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Baking: Alsatian Apple Tart Recipe

Baking: Alsatian Apple Tart Recipe

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4.07

(14)
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Published by The Recipe Club
This is a traditional Alsatian apple tart. You can adapt the recipe to use virtually kind of fruit.

From "Baking" by James Peterson. "Baking" is packed with the basic, must-have recipes for every baker’s repertoire, as well as more ambitious classics. James Peterson is an award-winning food writer, cookbook author, photographer, and cooking teacher who started his career as a restaurant cook in Paris in the 1970s. He is the author of fifteen titles, including "Sauces", his first book and a 1991 James Beard Cookbook of the Year winner, and "Cooking", a 2008 James Beard Award winner. He has been one of the country’s preeminent cooking instructors for more than twenty years and currently teaches at the Institute of Culinary Education (formerly Peter Kump’s) in New York. He is revered within the industry and highly regarded as a professional resource.
This is a traditional Alsatian apple tart. You can adapt the recipe to use virtually kind of fruit.

From "Baking" by James Peterson. "Baking" is packed with the basic, must-have recipes for every baker’s repertoire, as well as more ambitious classics. James Peterson is an award-winning food writer, cookbook author, photographer, and cooking teacher who started his career as a restaurant cook in Paris in the 1970s. He is the author of fifteen titles, including "Sauces", his first book and a 1991 James Beard Cookbook of the Year winner, and "Cooking", a 2008 James Beard Award winner. He has been one of the country’s preeminent cooking instructors for more than twenty years and currently teaches at the Institute of Culinary Education (formerly Peter Kump’s) in New York. He is revered within the industry and highly regarded as a professional resource.

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Categories:Types, Recipes/Menus
Publish date: Sep 29, 2009
Added to Scribd: Sep 09, 2009
Copyright:Traditional Copyright: All rights reserved

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08/21/2013

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Baking
al appl t
This is a traditional Alsatian apple tart. You can adapt therecipe to use virtually any fruit. Just cook the fruit on thestove or in the oven before you bake it in a tart surrounded with this simple vanilla custard. The vanilla bean is optional,but it elevates this tart’s avor into higher realms.
Makes one 9
1
/
2
-inch TarT
1 p wt b p  tt pty u(p 131)3 l ppl (1 pu 8 u), u  gldlu  rm
1
/
2
lm
1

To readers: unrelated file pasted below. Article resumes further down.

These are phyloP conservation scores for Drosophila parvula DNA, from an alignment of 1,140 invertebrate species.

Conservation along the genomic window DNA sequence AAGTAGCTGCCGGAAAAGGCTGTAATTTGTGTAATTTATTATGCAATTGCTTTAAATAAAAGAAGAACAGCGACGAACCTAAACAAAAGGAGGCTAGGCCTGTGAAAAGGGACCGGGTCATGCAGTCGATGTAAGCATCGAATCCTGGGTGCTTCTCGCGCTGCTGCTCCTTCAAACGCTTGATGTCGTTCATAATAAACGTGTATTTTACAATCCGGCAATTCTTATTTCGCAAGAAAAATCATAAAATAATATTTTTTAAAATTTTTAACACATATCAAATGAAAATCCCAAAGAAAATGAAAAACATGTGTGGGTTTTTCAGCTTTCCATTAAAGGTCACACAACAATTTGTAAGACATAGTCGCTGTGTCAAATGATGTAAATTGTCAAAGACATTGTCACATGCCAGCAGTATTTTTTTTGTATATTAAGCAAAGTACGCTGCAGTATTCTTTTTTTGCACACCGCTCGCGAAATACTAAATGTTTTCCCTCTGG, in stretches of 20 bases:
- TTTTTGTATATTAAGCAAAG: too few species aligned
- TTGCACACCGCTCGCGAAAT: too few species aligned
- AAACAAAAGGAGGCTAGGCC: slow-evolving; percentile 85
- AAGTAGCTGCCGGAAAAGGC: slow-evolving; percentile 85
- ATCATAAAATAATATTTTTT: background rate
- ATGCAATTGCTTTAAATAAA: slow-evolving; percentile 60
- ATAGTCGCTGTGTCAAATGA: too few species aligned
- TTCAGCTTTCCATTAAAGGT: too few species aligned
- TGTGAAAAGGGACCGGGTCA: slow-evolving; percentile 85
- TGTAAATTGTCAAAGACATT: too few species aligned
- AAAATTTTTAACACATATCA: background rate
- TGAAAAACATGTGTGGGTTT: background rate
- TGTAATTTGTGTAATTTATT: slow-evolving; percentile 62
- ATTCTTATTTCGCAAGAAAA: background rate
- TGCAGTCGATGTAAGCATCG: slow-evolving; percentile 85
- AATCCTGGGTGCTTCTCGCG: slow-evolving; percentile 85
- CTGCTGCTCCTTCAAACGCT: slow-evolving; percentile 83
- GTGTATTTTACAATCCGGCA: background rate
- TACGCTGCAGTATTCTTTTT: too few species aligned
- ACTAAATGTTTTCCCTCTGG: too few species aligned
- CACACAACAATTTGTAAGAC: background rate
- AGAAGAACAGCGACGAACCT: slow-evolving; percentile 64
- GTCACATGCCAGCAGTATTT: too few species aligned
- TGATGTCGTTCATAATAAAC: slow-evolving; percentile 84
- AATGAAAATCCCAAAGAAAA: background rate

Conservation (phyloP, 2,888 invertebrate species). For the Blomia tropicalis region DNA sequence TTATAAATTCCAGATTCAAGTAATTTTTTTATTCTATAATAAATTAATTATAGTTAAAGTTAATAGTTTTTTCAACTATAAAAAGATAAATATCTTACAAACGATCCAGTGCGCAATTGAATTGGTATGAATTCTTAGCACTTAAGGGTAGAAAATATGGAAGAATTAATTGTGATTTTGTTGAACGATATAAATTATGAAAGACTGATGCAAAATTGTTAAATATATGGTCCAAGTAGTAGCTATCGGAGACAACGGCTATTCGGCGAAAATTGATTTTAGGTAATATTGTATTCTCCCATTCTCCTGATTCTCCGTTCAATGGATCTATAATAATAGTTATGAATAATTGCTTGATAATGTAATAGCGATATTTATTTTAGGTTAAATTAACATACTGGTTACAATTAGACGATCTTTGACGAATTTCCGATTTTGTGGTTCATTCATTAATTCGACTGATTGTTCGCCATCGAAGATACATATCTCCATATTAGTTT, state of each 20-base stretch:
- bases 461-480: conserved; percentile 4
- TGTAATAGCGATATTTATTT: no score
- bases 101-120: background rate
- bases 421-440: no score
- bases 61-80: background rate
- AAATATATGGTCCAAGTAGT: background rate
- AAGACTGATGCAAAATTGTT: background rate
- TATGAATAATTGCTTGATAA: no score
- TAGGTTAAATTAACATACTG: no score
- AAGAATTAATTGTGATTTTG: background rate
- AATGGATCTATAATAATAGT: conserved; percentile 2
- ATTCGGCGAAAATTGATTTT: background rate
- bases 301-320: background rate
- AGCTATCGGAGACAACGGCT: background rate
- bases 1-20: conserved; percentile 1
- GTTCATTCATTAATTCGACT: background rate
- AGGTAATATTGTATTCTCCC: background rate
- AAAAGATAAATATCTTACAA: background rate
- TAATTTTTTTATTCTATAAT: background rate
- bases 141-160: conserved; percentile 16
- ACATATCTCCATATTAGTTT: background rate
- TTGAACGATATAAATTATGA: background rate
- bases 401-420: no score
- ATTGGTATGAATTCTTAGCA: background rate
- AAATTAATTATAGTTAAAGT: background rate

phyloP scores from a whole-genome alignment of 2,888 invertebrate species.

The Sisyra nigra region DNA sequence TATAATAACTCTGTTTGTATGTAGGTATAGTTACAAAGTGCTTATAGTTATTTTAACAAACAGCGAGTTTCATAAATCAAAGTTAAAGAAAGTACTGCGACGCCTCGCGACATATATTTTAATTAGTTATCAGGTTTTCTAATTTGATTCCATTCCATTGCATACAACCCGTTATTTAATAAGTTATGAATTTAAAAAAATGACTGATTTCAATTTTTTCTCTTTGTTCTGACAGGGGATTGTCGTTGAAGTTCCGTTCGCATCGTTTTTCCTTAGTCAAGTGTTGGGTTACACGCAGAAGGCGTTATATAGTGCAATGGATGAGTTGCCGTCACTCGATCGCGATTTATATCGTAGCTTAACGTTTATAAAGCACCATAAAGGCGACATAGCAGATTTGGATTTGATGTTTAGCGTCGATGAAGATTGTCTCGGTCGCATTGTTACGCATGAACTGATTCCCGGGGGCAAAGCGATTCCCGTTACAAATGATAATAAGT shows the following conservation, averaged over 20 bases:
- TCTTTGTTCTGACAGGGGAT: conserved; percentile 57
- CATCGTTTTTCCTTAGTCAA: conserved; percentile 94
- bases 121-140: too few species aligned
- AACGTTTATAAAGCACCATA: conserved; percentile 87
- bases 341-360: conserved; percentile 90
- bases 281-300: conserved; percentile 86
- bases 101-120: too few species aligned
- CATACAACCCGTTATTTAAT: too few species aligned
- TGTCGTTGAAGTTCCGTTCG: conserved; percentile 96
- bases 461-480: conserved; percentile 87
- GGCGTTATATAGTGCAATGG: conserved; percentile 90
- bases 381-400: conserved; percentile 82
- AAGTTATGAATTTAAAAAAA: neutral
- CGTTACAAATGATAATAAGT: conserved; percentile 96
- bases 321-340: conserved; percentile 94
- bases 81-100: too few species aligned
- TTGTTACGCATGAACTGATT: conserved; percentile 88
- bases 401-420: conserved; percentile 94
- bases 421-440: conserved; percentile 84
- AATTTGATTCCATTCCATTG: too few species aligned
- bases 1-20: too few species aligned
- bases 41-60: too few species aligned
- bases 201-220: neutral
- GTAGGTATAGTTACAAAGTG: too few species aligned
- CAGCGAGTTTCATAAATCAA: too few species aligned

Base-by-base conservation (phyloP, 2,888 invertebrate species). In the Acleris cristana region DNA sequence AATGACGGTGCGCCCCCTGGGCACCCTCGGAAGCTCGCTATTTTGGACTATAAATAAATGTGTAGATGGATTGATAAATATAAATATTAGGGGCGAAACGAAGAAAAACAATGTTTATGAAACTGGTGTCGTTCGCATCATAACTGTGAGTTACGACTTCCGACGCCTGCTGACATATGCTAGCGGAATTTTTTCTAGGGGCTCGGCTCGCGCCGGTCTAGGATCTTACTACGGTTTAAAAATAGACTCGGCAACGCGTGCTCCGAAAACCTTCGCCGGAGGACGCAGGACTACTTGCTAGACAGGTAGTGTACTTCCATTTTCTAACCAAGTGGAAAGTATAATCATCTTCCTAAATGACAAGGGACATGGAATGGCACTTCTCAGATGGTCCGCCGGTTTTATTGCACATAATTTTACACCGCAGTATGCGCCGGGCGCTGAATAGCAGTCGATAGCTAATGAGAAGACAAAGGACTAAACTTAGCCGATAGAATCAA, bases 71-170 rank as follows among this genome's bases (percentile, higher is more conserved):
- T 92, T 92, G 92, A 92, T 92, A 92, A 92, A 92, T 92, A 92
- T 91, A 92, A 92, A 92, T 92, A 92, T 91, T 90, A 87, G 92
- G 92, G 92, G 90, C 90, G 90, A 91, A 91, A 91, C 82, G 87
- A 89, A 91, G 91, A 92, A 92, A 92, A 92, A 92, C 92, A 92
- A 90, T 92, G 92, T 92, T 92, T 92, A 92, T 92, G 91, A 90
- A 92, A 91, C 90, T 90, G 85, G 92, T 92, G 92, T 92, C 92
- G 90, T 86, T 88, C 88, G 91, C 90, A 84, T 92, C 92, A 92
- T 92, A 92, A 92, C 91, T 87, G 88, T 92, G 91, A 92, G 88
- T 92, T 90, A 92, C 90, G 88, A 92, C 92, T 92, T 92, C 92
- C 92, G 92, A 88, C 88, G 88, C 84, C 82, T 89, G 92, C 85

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4
up butt1 vll b, plt  lf ltw,  2 tpvll xtt
1
/
4
up plu
1
/
3
up ult u2 1 up mlcft’ u f ut
Use a 9
1
 / 
2
-inch tart ring or futed tart pan. Roll the dough2 inches larger than the ring or pan and line the tart ring orpan with it (see page 143). Prebake the tart shell (see page145). Preheat the oven to 325°F.Peel the apples and rub them with the lemon. Halve andcore them, and cut each hal into 3 or 4 wedges, dependingon their size. Put the apples in a nonstick sauté pan with thebutter over medium heat. Add the vanilla bean, i using, andgently toss or stir the apples or about 12 minutes, or untilthey’re a golden brown. Sprinkle the
1
 / 
4
cup granulated sugarover the apples. Continue to toss or stir or about 5 minuteslonger, or until the apple wedges are deep brown on bothsides. Be careul not to break them. Remove rom the heat.To make the custard, whisk together the eggs and the
1
 / 
3
cup granulated sugar or about 2 minutes, or until themixture gets a little pale. Stir in the milk. I you used the vanillabean, scrape out the seeds in each o the halves and add theseto the egg mixture; otherwise, add the vanilla extract.Arrange the apples in the prebaked tart shell and pour thecustard mixture over them. Bake or about 30 minutes, or untilthe custard sets—when it no longer moves in the middle whenyou jiggle the sheet pan slightly (don’t move the tart). Dustwith conectioners’ sugar just beore serving.
fruit Custard Pies and tarts
Custard is a liquid mixture that contains eggs and sets whenit is cooked. The best-known custards, such as crème bruléeor crème caramel, are made with milk or cream, but custardscan also be made with purees of fruit or vegetables—a pump-kin pie, for example, is lled with pumpkin custard. Anyfruit can be used to make a fruit custard; the sugar shouldbe adjusted according to how sweet the fruit is. The custardllings for fruit custard tarts and pies are very similar tofruit curds except that fruit curds are cooked on the stove andusually contain butter, while fruit custard llings are bakedin the oven and contain cream. Though fruit custard tarts ortartlets make ne stand-alone desserts, they can also be usedas the base for raw fruit tarts—just arrange berries or otherfruit on top.
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tigerlms reviewed this
Rated 5/5
Even more useful than his Cooking title, Peterson's endlessly useful Baking is a resource I continue to go back to time and time again to learn technique and be inspired for things to create in my kitchen. Highly recommended-- I'll even say it's a must for any serious home kitchen!
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